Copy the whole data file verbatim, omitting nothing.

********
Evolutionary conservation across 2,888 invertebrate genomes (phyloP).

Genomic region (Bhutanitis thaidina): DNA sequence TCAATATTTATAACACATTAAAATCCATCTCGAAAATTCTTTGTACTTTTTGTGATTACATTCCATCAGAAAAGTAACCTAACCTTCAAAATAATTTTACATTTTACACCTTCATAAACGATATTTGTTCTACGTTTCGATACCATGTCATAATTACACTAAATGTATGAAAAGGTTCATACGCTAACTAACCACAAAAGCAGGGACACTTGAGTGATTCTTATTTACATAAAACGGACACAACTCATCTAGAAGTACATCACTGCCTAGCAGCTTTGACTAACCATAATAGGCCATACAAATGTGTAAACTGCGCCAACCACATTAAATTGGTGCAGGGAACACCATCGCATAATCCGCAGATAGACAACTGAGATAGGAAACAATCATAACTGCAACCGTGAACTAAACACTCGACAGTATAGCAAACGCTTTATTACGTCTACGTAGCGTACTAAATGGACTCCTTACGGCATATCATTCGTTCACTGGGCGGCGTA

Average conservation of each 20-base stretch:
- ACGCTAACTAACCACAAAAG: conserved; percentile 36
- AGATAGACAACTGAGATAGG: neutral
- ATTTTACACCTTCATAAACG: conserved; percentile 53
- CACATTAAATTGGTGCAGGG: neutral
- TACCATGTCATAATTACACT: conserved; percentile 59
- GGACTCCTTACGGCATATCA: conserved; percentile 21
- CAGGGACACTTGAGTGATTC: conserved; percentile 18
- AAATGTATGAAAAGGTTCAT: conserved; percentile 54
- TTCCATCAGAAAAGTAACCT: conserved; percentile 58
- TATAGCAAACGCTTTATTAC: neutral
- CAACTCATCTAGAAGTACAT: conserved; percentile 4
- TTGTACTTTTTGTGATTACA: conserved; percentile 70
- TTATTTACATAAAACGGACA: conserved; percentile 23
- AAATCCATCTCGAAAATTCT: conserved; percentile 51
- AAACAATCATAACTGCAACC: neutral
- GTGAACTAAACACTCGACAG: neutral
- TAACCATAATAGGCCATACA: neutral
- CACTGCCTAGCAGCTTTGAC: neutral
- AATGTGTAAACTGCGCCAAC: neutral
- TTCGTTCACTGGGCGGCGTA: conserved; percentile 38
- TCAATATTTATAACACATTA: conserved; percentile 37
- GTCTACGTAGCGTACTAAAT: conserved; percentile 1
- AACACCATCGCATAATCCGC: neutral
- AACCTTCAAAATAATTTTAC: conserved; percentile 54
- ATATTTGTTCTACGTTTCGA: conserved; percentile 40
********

Evolutionary conservation across 2,888 invertebrate genomes (phyloP).

Genomic region (Bhutanitis thaidina): DNA sequence TCAATATTTATAACACATTAAAATCCATCTCGAAAATTCTTTGTACTTTTTGTGATTACATTCCATCAGAAAAGTAACCTAACCTTCAAAATAATTTTACATTTTACACCTTCATAAACGATATTTGTTCTACGTTTCGATACCATGTCATAATTACACTAAATGTATGAAAAGGTTCATACGCTAACTAACCACAAAAGCAGGGACACTTGAGTGATTCTTATTTACATAAAACGGACACAACTCATCTAGAAGTACATCACTGCCTAGCAGCTTTGACTAACCATAATAGGCCATACAAATGTGTAAACTGCGCCAACCACATTAAATTGGTGCAGGGAACACCATCGCATAATCCGCAGATAGACAACTGAGATAGGAAACAATCATAACTGCAACCGTGAACTAAACACTCGACAGTATAGCAAACGCTTTATTACGTCTACGTAGCGTACTAAATGGACTCCTTACGGCATATCATTCGTTCACTGGGCGGCGTA

Average conservation of each 20-base stretch:
- ACGCTAACTAACCACAAAAG: conserved; percentile 36
- AGATAGACAACTGAGATAGG: neutral
- ATTTTACACCTTCATAAACG: conserved; percentile 53
- CACATTAAATTGGTGCAGGG: neutral
- TACCATGTCATAATTACACT: conserved; percentile 59
- GGACTCCTTACGGCATATCA: conserved; percentile 21
- CAGGGACACTTGAGTGATTC: conserved; percentile 18
- AAATGTATGAAAAGGTTCAT: conserved; percentile 54
- TTCCATCAGAAAAGTAACCT: conserved; percentile 58
- TATAGCAAACGCTTTATTAC: neutral
- CAACTCATCTAGAAGTACAT: conserved; percentile 4
- TTGTACTTTTTGTGATTACA: conserved; percentile 70
- TTATTTACATAAAACGGACA: conserved; percentile 23
- AAATCCATCTCGAAAATTCT: conserved; percentile 51
- AAACAATCATAACTGCAACC: neutral
- GTGAACTAAACACTCGACAG: neutral
- TAACCATAATAGGCCATACA: neutral
- CACTGCCTAGCAGCTTTGAC: neutral
- AATGTGTAAACTGCGCCAAC: neutral
- TTCGTTCACTGGGCGGCGTA: conserved; percentile 38
- TCAATATTTATAACACATTA: conserved; percentile 37
- GTCTACGTAGCGTACTAAAT: conserved; percentile 1
- AACACCATCGCATAATCCGC: neutral
- AACCTTCAAAATAATTTTAC: conserved; percentile 54
- ATATTTGTTCTACGTTTCGA: conserved; percentile 40